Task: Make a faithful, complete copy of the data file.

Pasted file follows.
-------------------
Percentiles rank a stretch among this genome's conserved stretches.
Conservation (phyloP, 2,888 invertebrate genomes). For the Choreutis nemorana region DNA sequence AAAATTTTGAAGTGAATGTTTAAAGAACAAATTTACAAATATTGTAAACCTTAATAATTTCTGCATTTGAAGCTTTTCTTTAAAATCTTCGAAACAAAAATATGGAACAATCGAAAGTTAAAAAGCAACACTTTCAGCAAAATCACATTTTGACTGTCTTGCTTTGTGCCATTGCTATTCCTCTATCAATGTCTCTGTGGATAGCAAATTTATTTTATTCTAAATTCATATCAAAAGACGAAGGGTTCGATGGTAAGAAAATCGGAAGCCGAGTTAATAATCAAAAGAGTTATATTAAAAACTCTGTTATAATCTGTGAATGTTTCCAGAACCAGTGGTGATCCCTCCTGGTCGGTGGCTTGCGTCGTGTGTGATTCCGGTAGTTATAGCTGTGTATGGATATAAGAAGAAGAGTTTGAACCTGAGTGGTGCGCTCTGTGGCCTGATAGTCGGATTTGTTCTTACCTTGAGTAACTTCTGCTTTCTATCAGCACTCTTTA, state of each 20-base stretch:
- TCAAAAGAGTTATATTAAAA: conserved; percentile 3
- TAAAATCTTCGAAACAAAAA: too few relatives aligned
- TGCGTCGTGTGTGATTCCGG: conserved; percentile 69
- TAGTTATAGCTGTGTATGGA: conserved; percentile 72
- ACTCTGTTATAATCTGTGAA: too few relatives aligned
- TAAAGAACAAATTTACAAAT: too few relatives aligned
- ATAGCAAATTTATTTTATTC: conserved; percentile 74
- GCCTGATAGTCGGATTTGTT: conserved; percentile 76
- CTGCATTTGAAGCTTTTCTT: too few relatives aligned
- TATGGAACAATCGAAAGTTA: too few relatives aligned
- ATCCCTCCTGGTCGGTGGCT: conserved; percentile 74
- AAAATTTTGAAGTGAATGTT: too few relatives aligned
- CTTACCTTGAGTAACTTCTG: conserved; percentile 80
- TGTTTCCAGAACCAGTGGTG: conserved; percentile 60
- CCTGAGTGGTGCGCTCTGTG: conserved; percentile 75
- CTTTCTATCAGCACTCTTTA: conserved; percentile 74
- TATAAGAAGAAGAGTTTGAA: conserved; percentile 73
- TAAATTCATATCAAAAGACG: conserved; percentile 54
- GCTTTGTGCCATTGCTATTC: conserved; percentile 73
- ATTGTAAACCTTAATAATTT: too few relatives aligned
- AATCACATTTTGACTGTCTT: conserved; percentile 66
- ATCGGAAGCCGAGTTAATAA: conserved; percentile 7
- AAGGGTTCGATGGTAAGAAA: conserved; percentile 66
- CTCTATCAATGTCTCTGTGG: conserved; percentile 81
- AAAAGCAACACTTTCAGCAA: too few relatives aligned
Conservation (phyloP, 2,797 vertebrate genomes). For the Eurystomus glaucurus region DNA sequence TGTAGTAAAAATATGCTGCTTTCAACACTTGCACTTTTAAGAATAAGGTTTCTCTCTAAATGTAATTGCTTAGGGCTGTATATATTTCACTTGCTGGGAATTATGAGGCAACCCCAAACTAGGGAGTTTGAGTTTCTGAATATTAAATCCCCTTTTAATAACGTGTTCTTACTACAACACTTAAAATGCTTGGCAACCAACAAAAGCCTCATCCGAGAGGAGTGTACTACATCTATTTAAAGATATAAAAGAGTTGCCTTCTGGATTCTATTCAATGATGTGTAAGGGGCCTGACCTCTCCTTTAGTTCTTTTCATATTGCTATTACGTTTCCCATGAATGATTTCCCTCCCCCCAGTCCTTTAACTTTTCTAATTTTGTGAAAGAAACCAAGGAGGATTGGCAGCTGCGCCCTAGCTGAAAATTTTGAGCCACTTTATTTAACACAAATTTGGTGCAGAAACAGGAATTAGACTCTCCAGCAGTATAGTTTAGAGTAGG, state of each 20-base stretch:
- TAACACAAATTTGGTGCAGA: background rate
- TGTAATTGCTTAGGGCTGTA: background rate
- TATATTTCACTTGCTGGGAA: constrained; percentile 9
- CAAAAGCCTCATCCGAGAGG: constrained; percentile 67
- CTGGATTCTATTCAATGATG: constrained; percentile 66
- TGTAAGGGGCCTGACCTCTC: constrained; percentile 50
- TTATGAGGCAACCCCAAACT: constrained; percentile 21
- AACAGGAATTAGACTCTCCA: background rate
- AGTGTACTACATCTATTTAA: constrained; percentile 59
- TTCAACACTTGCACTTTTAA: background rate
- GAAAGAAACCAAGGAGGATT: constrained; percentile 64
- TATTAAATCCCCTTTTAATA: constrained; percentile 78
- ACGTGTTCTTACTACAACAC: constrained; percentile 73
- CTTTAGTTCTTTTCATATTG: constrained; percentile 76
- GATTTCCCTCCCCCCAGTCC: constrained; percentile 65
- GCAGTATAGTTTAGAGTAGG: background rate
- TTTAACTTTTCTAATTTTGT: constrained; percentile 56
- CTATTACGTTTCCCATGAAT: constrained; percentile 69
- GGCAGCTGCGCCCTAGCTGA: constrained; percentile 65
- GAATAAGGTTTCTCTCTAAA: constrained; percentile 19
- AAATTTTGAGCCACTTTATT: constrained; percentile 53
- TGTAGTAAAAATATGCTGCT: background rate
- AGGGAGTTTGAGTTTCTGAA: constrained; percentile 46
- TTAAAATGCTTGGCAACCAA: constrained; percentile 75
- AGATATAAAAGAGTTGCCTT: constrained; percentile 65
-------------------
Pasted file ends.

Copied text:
Percentiles rank a stretch among this genome's conserved stretches.
Conservation (phyloP, 2,888 invertebrate genomes). For the Choreutis nemorana region DNA sequence AAAATTTTGAAGTGAATGTTTAAAGAACAAATTTACAAATATTGTAAACCTTAATAATTTCTGCATTTGAAGCTTTTCTTTAAAATCTTCGAAACAAAAATATGGAACAATCGAAAGTTAAAAAGCAACACTTTCAGCAAAATCACATTTTGACTGTCTTGCTTTGTGCCATTGCTATTCCTCTATCAATGTCTCTGTGGATAGCAAATTTATTTTATTCTAAATTCATATCAAAAGACGAAGGGTTCGATGGTAAGAAAATCGGAAGCCGAGTTAATAATCAAAAGAGTTATATTAAAAACTCTGTTATAATCTGTGAATGTTTCCAGAACCAGTGGTGATCCCTCCTGGTCGGTGGCTTGCGTCGTGTGTGATTCCGGTAGTTATAGCTGTGTATGGATATAAGAAGAAGAGTTTGAACCTGAGTGGTGCGCTCTGTGGCCTGATAGTCGGATTTGTTCTTACCTTGAGTAACTTCTGCTTTCTATCAGCACTCTTTA, state of each 20-base stretch:
- TCAAAAGAGTTATATTAAAA: conserved; percentile 3
- TAAAATCTTCGAAACAAAAA: too few relatives aligned
- TGCGTCGTGTGTGATTCCGG: conserved; percentile 69
- TAGTTATAGCTGTGTATGGA: conserved; percentile 72
- ACTCTGTTATAATCTGTGAA: too few relatives aligned
- TAAAGAACAAATTTACAAAT: too few relatives aligned
- ATAGCAAATTTATTTTATTC: conserved; percentile 74
- GCCTGATAGTCGGATTTGTT: conserved; percentile 76
- CTGCATTTGAAGCTTTTCTT: too few relatives aligned
- TATGGAACAATCGAAAGTTA: too few relatives aligned
- ATCCCTCCTGGTCGGTGGCT: conserved; percentile 74
- AAAATTTTGAAGTGAATGTT: too few relatives aligned
- CTTACCTTGAGTAACTTCTG: conserved; percentile 80
- TGTTTCCAGAACCAGTGGTG: conserved; percentile 60
- CCTGAGTGGTGCGCTCTGTG: conserved; percentile 75
- CTTTCTATCAGCACTCTTTA: conserved; percentile 74
- TATAAGAAGAAGAGTTTGAA: conserved; percentile 73
- TAAATTCATATCAAAAGACG: conserved; percentile 54
- GCTTTGTGCCATTGCTATTC: conserved; percentile 73
- ATTGTAAACCTTAATAATTT: too few relatives aligned
- AATCACATTTTGACTGTCTT: conserved; percentile 66
- ATCGGAAGCCGAGTTAATAA: conserved; percentile 7
- AAGGGTTCGATGGTAAGAAA: conserved; percentile 66
- CTCTATCAATGTCTCTGTGG: conserved; percentile 81
- AAAAGCAACACTTTCAGCAA: too few relatives aligned
Conservation (phyloP, 2,797 vertebrate genomes). For the Eurystomus glaucurus region DNA sequence TGTAGTAAAAATATGCTGCTTTCAACACTTGCACTTTTAAGAATAAGGTTTCTCTCTAAATGTAATTGCTTAGGGCTGTATATATTTCACTTGCTGGGAATTATGAGGCAACCCCAAACTAGGGAGTTTGAGTTTCTGAATATTAAATCCCCTTTTAATAACGTGTTCTTACTACAACACTTAAAATGCTTGGCAACCAACAAAAGCCTCATCCGAGAGGAGTGTACTACATCTATTTAAAGATATAAAAGAGTTGCCTTCTGGATTCTATTCAATGATGTGTAAGGGGCCTGACCTCTCCTTTAGTTCTTTTCATATTGCTATTACGTTTCCCATGAATGATTTCCCTCCCCCCAGTCCTTTAACTTTTCTAATTTTGTGAAAGAAACCAAGGAGGATTGGCAGCTGCGCCCTAGCTGAAAATTTTGAGCCACTTTATTTAACACAAATTTGGTGCAGAAACAGGAATTAGACTCTCCAGCAGTATAGTTTAGAGTAGG, state of each 20-base stretch:
- TAACACAAATTTGGTGCAGA: background rate
- TGTAATTGCTTAGGGCTGTA: background rate
- TATATTTCACTTGCTGGGAA: constrained; percentile 9
- CAAAAGCCTCATCCGAGAGG: constrained; percentile 67
- CTGGATTCTATTCAATGATG: constrained; percentile 66
- TGTAAGGGGCCTGACCTCTC: constrained; percentile 50
- TTATGAGGCAACCCCAAACT: constrained; percentile 21
- AACAGGAATTAGACTCTCCA: background rate
- AGTGTACTACATCTATTTAA: constrained; percentile 59
- TTCAACACTTGCACTTTTAA: background rate
- GAAAGAAACCAAGGAGGATT: constrained; percentile 64
- TATTAAATCCCCTTTTAATA: constrained; percentile 78
- ACGTGTTCTTACTACAACAC: constrained; percentile 73
- CTTTAGTTCTTTTCATATTG: constrained; percentile 76
- GATTTCCCTCCCCCCAGTCC: constrained; percentile 65
- GCAGTATAGTTTAGAGTAGG: background rate
- TTTAACTTTTCTAATTTTGT: constrained; percentile 56
- CTATTACGTTTCCCATGAAT: constrained; percentile 69
- GGCAGCTGCGCCCTAGCTGA: constrained; percentile 65
- GAATAAGGTTTCTCTCTAAA: constrained; percentile 19
- AAATTTTGAGCCACTTTATT: constrained; percentile 53
- TGTAGTAAAAATATGCTGCT: background rate
- AGGGAGTTTGAGTTTCTGAA: constrained; percentile 46
- TTAAAATGCTTGGCAACCAA: constrained; percentile 75
- AGATATAAAAGAGTTGCCTT: constrained; percentile 65